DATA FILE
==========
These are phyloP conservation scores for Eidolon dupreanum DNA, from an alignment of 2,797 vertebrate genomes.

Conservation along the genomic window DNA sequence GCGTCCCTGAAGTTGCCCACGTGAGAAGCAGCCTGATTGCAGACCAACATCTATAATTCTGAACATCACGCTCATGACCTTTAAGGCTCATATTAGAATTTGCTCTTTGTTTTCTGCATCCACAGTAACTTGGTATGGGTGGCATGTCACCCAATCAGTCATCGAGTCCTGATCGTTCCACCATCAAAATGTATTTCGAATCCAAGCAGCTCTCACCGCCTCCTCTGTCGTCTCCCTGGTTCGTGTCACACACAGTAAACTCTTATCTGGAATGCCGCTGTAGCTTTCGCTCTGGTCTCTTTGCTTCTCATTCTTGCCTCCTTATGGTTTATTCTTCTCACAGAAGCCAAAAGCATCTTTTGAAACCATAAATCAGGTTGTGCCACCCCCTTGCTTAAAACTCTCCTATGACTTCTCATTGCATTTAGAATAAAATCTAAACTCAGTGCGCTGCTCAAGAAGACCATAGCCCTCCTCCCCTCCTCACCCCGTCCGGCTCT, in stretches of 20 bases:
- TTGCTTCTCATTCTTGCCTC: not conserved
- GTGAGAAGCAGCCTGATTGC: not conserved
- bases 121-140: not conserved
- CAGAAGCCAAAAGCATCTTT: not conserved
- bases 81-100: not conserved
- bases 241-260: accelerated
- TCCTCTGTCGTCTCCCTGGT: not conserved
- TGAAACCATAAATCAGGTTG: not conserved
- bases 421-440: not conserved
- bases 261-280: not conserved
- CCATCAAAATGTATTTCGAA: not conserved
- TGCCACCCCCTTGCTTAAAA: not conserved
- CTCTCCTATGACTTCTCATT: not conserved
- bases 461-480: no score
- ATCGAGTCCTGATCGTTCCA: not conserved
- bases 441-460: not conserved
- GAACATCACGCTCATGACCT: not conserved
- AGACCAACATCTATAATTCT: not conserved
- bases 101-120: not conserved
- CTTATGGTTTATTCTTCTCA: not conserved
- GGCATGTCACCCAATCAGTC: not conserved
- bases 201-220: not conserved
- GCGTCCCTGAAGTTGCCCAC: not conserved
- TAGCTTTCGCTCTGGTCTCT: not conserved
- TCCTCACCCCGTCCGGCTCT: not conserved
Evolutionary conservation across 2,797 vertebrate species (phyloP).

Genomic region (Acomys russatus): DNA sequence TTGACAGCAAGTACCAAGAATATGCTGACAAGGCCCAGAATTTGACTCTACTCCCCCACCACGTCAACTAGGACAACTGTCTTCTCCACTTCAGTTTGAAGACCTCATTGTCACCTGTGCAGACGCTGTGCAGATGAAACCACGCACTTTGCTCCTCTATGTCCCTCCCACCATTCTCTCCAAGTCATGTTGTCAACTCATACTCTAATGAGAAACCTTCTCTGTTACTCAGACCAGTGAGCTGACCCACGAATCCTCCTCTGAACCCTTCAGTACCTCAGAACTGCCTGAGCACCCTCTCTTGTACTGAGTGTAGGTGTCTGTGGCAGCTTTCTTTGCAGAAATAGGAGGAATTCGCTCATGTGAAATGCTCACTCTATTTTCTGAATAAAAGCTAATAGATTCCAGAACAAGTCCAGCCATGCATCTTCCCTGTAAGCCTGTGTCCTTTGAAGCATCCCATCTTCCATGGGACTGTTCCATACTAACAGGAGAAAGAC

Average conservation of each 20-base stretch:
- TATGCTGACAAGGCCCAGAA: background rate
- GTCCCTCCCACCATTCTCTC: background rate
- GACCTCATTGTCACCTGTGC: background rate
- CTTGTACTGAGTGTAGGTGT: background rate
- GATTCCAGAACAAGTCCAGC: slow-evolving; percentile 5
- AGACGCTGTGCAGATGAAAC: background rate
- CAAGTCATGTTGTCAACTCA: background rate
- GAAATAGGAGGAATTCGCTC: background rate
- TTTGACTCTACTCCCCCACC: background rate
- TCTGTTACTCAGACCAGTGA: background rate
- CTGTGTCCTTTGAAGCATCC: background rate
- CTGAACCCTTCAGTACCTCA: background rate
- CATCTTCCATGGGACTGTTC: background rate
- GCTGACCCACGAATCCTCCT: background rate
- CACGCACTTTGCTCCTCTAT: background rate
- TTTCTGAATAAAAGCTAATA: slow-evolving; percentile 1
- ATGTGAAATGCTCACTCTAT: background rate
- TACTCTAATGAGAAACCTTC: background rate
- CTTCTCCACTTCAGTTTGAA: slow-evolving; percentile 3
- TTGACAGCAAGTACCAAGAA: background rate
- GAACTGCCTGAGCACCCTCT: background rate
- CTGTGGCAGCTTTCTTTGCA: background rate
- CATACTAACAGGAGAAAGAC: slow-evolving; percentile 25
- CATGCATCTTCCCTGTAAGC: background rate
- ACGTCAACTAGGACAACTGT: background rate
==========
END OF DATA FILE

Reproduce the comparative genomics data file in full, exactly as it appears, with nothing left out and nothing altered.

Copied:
These are phyloP conservation scores for Eidolon dupreanum DNA, from an alignment of 2,797 vertebrate genomes.

Conservation along the genomic window DNA sequence GCGTCCCTGAAGTTGCCCACGTGAGAAGCAGCCTGATTGCAGACCAACATCTATAATTCTGAACATCACGCTCATGACCTTTAAGGCTCATATTAGAATTTGCTCTTTGTTTTCTGCATCCACAGTAACTTGGTATGGGTGGCATGTCACCCAATCAGTCATCGAGTCCTGATCGTTCCACCATCAAAATGTATTTCGAATCCAAGCAGCTCTCACCGCCTCCTCTGTCGTCTCCCTGGTTCGTGTCACACACAGTAAACTCTTATCTGGAATGCCGCTGTAGCTTTCGCTCTGGTCTCTTTGCTTCTCATTCTTGCCTCCTTATGGTTTATTCTTCTCACAGAAGCCAAAAGCATCTTTTGAAACCATAAATCAGGTTGTGCCACCCCCTTGCTTAAAACTCTCCTATGACTTCTCATTGCATTTAGAATAAAATCTAAACTCAGTGCGCTGCTCAAGAAGACCATAGCCCTCCTCCCCTCCTCACCCCGTCCGGCTCT, in stretches of 20 bases:
- TTGCTTCTCATTCTTGCCTC: not conserved
- GTGAGAAGCAGCCTGATTGC: not conserved
- bases 121-140: not conserved
- CAGAAGCCAAAAGCATCTTT: not conserved
- bases 81-100: not conserved
- bases 241-260: accelerated
- TCCTCTGTCGTCTCCCTGGT: not conserved
- TGAAACCATAAATCAGGTTG: not conserved
- bases 421-440: not conserved
- bases 261-280: not conserved
- CCATCAAAATGTATTTCGAA: not conserved
- TGCCACCCCCTTGCTTAAAA: not conserved
- CTCTCCTATGACTTCTCATT: not conserved
- bases 461-480: no score
- ATCGAGTCCTGATCGTTCCA: not conserved
- bases 441-460: not conserved
- GAACATCACGCTCATGACCT: not conserved
- AGACCAACATCTATAATTCT: not conserved
- bases 101-120: not conserved
- CTTATGGTTTATTCTTCTCA: not conserved
- GGCATGTCACCCAATCAGTC: not conserved
- bases 201-220: not conserved
- GCGTCCCTGAAGTTGCCCAC: not conserved
- TAGCTTTCGCTCTGGTCTCT: not conserved
- TCCTCACCCCGTCCGGCTCT: not conserved
Evolutionary conservation across 2,797 vertebrate species (phyloP).

Genomic region (Acomys russatus): DNA sequence TTGACAGCAAGTACCAAGAATATGCTGACAAGGCCCAGAATTTGACTCTACTCCCCCACCACGTCAACTAGGACAACTGTCTTCTCCACTTCAGTTTGAAGACCTCATTGTCACCTGTGCAGACGCTGTGCAGATGAAACCACGCACTTTGCTCCTCTATGTCCCTCCCACCATTCTCTCCAAGTCATGTTGTCAACTCATACTCTAATGAGAAACCTTCTCTGTTACTCAGACCAGTGAGCTGACCCACGAATCCTCCTCTGAACCCTTCAGTACCTCAGAACTGCCTGAGCACCCTCTCTTGTACTGAGTGTAGGTGTCTGTGGCAGCTTTCTTTGCAGAAATAGGAGGAATTCGCTCATGTGAAATGCTCACTCTATTTTCTGAATAAAAGCTAATAGATTCCAGAACAAGTCCAGCCATGCATCTTCCCTGTAAGCCTGTGTCCTTTGAAGCATCCCATCTTCCATGGGACTGTTCCATACTAACAGGAGAAAGAC

Average conservation of each 20-base stretch:
- TATGCTGACAAGGCCCAGAA: background rate
- GTCCCTCCCACCATTCTCTC: background rate
- GACCTCATTGTCACCTGTGC: background rate
- CTTGTACTGAGTGTAGGTGT: background rate
- GATTCCAGAACAAGTCCAGC: slow-evolving; percentile 5
- AGACGCTGTGCAGATGAAAC: background rate
- CAAGTCATGTTGTCAACTCA: background rate
- GAAATAGGAGGAATTCGCTC: background rate
- TTTGACTCTACTCCCCCACC: background rate
- TCTGTTACTCAGACCAGTGA: background rate
- CTGTGTCCTTTGAAGCATCC: background rate
- CTGAACCCTTCAGTACCTCA: background rate
- CATCTTCCATGGGACTGTTC: background rate
- GCTGACCCACGAATCCTCCT: background rate
- CACGCACTTTGCTCCTCTAT: background rate
- TTTCTGAATAAAAGCTAATA: slow-evolving; percentile 1
- ATGTGAAATGCTCACTCTAT: background rate
- TACTCTAATGAGAAACCTTC: background rate
- CTTCTCCACTTCAGTTTGAA: slow-evolving; percentile 3
- TTGACAGCAAGTACCAAGAA: background rate
- GAACTGCCTGAGCACCCTCT: background rate
- CTGTGGCAGCTTTCTTTGCA: background rate
- CATACTAACAGGAGAAAGAC: slow-evolving; percentile 25
- CATGCATCTTCCCTGTAAGC: background rate
- ACGTCAACTAGGACAACTGT: background rate